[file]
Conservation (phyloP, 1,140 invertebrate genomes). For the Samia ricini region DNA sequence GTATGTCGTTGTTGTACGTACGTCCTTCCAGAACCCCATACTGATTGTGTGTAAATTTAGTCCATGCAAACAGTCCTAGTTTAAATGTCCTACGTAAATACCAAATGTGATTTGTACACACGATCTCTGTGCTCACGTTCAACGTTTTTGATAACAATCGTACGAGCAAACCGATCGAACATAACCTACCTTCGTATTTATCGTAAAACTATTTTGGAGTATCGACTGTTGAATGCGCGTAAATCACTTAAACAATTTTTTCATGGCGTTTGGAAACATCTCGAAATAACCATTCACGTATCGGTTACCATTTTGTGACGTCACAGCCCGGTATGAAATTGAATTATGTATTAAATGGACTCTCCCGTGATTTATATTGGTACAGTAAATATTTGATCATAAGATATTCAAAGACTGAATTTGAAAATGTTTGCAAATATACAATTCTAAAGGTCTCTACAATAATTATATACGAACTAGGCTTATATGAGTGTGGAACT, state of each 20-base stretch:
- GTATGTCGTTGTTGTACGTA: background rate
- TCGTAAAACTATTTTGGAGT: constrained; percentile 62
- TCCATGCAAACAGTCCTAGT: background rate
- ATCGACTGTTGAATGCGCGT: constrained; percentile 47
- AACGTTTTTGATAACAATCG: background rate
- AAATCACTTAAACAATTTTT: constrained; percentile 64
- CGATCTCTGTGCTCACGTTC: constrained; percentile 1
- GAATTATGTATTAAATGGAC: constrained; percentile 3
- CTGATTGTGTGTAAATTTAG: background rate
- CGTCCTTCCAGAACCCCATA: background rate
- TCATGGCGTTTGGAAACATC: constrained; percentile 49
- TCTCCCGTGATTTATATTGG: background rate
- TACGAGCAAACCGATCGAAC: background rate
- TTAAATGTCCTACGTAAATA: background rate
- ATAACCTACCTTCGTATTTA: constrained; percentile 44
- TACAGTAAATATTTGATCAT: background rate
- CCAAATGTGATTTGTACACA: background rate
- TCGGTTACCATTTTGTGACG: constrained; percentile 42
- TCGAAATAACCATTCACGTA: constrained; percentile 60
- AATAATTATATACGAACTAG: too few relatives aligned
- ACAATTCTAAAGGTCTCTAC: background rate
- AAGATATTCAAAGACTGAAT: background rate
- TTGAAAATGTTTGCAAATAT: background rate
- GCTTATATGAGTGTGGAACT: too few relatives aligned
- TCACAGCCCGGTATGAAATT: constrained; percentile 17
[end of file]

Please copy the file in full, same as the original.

Conservation (phyloP, 1,140 invertebrate genomes). For the Samia ricini region DNA sequence GTATGTCGTTGTTGTACGTACGTCCTTCCAGAACCCCATACTGATTGTGTGTAAATTTAGTCCATGCAAACAGTCCTAGTTTAAATGTCCTACGTAAATACCAAATGTGATTTGTACACACGATCTCTGTGCTCACGTTCAACGTTTTTGATAACAATCGTACGAGCAAACCGATCGAACATAACCTACCTTCGTATTTATCGTAAAACTATTTTGGAGTATCGACTGTTGAATGCGCGTAAATCACTTAAACAATTTTTTCATGGCGTTTGGAAACATCTCGAAATAACCATTCACGTATCGGTTACCATTTTGTGACGTCACAGCCCGGTATGAAATTGAATTATGTATTAAATGGACTCTCCCGTGATTTATATTGGTACAGTAAATATTTGATCATAAGATATTCAAAGACTGAATTTGAAAATGTTTGCAAATATACAATTCTAAAGGTCTCTACAATAATTATATACGAACTAGGCTTATATGAGTGTGGAACT, state of each 20-base stretch:
- GTATGTCGTTGTTGTACGTA: background rate
- TCGTAAAACTATTTTGGAGT: constrained; percentile 62
- TCCATGCAAACAGTCCTAGT: background rate
- ATCGACTGTTGAATGCGCGT: constrained; percentile 47
- AACGTTTTTGATAACAATCG: background rate
- AAATCACTTAAACAATTTTT: constrained; percentile 64
- CGATCTCTGTGCTCACGTTC: constrained; percentile 1
- GAATTATGTATTAAATGGAC: constrained; percentile 3
- CTGATTGTGTGTAAATTTAG: background rate
- CGTCCTTCCAGAACCCCATA: background rate
- TCATGGCGTTTGGAAACATC: constrained; percentile 49
- TCTCCCGTGATTTATATTGG: background rate
- TACGAGCAAACCGATCGAAC: background rate
- TTAAATGTCCTACGTAAATA: background rate
- ATAACCTACCTTCGTATTTA: constrained; percentile 44
- TACAGTAAATATTTGATCAT: background rate
- CCAAATGTGATTTGTACACA: background rate
- TCGGTTACCATTTTGTGACG: constrained; percentile 42
- TCGAAATAACCATTCACGTA: constrained; percentile 60
- AATAATTATATACGAACTAG: too few relatives aligned
- ACAATTCTAAAGGTCTCTAC: background rate
- AAGATATTCAAAGACTGAAT: background rate
- TTGAAAATGTTTGCAAATAT: background rate
- GCTTATATGAGTGTGGAACT: too few relatives aligned
- TCACAGCCCGGTATGAAATT: constrained; percentile 17